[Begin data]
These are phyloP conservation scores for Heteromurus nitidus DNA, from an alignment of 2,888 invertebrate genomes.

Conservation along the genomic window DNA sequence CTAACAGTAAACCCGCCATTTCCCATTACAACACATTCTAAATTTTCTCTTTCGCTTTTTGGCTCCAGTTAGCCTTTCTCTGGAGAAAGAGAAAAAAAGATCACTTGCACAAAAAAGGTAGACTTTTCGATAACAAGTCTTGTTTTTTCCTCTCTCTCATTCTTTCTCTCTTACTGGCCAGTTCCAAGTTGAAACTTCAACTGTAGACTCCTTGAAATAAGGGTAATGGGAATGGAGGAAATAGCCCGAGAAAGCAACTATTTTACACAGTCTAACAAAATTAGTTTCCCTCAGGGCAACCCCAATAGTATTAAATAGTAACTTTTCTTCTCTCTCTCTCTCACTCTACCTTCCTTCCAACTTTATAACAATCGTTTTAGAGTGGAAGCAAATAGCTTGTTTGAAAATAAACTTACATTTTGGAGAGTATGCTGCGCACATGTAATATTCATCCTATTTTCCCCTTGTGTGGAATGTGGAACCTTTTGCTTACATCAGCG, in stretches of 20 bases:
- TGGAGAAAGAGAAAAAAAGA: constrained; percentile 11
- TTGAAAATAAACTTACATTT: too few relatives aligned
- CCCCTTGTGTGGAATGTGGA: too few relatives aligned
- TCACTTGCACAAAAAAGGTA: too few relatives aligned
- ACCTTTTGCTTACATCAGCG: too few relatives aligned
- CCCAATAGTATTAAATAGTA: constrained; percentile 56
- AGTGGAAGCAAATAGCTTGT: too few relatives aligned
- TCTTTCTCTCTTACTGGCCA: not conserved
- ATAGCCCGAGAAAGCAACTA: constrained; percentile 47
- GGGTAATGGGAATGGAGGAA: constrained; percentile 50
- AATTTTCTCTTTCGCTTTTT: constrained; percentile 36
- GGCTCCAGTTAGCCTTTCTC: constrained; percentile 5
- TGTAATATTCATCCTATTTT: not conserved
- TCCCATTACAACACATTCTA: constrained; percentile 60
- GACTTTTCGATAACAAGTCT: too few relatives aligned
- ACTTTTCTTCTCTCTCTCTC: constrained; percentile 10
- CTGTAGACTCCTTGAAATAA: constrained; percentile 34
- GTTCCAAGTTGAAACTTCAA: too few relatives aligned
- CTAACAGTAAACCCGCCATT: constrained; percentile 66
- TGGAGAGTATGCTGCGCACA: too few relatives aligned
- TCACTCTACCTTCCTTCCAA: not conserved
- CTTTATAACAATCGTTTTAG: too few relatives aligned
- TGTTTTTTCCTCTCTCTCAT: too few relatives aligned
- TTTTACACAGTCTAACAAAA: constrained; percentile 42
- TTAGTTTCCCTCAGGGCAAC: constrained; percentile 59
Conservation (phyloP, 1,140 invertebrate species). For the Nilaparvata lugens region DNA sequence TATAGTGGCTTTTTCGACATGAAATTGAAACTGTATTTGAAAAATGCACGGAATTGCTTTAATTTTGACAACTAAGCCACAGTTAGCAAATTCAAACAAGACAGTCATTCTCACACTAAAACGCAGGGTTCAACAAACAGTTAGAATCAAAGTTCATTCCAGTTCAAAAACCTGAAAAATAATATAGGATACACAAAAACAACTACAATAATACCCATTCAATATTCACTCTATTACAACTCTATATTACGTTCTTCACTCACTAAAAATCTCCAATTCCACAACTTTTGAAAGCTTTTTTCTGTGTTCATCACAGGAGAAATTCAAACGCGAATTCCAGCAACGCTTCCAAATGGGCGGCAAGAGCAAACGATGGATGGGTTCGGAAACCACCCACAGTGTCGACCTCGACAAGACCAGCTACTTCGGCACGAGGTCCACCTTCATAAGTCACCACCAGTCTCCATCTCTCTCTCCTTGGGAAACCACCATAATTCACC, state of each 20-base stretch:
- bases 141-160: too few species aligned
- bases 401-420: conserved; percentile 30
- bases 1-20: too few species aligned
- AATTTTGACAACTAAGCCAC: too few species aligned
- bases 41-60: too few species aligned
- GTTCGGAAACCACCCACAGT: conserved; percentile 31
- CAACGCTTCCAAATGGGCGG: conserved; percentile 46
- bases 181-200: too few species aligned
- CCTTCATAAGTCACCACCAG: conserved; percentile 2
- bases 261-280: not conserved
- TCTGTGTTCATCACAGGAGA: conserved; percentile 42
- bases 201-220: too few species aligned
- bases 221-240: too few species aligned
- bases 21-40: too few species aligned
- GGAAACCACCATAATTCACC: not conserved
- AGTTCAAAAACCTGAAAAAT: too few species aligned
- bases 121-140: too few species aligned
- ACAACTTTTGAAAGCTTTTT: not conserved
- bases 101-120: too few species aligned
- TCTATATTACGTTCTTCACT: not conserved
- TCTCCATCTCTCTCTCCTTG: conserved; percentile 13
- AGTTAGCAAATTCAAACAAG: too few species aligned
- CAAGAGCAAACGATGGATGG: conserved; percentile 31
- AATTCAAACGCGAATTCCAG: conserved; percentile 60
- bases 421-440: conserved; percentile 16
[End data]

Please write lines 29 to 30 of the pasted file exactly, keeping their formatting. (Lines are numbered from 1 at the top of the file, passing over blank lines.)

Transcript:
- bases 141-160: too few species aligned
- bases 401-420: conserved; percentile 30